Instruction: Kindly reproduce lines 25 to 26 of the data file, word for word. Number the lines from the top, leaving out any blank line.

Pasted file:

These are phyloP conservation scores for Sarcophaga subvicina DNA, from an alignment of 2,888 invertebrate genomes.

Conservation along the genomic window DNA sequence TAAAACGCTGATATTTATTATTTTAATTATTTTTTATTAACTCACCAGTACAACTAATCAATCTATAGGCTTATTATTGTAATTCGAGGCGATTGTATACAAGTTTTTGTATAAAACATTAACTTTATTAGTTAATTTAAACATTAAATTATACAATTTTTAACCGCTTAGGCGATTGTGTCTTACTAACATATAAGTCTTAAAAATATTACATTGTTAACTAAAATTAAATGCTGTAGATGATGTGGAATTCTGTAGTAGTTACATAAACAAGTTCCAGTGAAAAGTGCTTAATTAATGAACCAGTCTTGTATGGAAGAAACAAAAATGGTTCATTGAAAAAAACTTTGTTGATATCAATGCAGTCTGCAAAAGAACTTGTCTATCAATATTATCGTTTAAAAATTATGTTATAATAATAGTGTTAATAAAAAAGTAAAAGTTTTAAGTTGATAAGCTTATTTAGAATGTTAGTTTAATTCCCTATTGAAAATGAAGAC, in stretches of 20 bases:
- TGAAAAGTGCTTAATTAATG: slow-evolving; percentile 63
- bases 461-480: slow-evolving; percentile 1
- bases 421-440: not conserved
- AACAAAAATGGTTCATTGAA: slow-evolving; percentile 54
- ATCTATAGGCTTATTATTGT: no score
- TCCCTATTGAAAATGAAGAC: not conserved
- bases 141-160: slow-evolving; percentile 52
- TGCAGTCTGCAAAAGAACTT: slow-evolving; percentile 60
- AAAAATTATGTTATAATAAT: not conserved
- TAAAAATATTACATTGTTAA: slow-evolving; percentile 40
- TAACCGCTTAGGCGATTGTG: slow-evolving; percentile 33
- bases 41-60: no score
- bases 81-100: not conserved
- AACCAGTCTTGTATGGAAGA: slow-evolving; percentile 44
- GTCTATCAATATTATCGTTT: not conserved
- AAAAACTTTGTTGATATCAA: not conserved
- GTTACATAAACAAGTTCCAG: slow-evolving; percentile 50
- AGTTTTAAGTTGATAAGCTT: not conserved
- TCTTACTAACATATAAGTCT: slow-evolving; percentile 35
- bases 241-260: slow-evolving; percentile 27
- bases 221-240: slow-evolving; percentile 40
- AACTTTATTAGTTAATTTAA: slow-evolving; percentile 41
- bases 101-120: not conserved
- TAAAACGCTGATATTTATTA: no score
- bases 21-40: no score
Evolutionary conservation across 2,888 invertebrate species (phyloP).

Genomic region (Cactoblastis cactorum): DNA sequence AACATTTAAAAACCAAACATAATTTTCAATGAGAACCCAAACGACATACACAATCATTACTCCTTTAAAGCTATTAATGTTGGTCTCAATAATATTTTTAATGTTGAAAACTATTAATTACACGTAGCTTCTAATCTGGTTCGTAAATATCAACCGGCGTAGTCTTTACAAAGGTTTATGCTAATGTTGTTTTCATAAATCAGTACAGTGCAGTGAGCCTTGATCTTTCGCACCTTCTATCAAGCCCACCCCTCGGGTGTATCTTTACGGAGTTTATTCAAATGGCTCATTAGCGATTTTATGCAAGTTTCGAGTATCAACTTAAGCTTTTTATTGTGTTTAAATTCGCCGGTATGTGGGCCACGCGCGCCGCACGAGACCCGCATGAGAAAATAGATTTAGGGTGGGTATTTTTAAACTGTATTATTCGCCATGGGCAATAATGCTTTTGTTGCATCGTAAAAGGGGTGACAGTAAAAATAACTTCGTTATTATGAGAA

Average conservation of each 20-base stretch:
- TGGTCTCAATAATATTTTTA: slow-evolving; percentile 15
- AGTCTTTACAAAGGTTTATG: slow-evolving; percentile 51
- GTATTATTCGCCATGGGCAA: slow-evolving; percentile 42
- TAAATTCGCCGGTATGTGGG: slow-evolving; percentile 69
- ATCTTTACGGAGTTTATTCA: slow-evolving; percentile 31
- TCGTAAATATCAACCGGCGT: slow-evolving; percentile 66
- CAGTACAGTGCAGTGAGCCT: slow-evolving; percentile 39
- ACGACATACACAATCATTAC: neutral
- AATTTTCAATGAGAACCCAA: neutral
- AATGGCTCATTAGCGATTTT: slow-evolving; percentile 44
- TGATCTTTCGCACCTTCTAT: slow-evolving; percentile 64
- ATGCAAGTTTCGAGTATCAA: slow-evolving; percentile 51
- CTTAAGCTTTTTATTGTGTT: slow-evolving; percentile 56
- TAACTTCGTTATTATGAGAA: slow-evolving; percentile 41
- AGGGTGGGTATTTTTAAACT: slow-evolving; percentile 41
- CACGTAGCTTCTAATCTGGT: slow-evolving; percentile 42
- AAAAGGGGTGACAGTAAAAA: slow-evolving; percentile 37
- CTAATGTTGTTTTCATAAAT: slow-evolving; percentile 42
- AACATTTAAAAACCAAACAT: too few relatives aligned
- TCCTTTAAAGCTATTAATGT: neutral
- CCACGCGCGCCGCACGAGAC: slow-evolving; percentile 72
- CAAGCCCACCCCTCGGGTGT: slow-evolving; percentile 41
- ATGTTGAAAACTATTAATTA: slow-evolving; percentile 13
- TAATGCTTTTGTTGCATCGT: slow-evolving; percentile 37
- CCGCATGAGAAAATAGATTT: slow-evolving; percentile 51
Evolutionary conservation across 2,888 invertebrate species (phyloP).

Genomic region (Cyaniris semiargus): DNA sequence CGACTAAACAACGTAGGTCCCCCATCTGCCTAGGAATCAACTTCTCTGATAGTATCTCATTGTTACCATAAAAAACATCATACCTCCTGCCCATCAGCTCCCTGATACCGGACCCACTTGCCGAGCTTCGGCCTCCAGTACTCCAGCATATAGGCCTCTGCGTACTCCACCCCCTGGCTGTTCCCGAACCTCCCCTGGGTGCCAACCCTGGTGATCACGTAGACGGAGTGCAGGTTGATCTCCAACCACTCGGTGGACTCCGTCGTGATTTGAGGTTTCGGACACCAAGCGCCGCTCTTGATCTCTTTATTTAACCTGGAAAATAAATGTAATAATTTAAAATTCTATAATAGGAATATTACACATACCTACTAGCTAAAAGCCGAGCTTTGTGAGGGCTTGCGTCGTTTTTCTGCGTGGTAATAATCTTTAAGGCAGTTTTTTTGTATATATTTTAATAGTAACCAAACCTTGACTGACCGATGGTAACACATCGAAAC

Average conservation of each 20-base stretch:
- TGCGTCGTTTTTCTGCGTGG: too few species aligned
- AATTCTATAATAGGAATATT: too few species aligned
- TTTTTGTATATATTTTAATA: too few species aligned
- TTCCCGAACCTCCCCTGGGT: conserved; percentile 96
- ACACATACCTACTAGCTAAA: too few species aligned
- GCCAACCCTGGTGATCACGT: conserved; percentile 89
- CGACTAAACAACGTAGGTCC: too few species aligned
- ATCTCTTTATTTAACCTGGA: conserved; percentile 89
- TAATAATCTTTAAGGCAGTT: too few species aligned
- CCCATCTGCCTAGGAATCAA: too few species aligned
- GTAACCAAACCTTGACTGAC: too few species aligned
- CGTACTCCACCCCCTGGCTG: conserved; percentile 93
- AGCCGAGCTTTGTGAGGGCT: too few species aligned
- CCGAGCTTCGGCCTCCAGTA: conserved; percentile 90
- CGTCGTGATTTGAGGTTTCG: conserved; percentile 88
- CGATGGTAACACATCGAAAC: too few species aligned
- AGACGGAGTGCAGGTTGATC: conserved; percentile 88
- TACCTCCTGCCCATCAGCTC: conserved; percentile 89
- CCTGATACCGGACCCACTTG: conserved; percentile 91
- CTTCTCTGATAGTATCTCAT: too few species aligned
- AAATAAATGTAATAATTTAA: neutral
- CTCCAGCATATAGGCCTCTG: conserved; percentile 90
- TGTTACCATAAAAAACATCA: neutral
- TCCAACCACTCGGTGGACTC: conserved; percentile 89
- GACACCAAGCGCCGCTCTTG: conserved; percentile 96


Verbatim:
- bases 101-120: not conserved
- TAAAACGCTGATATTTATTA: no score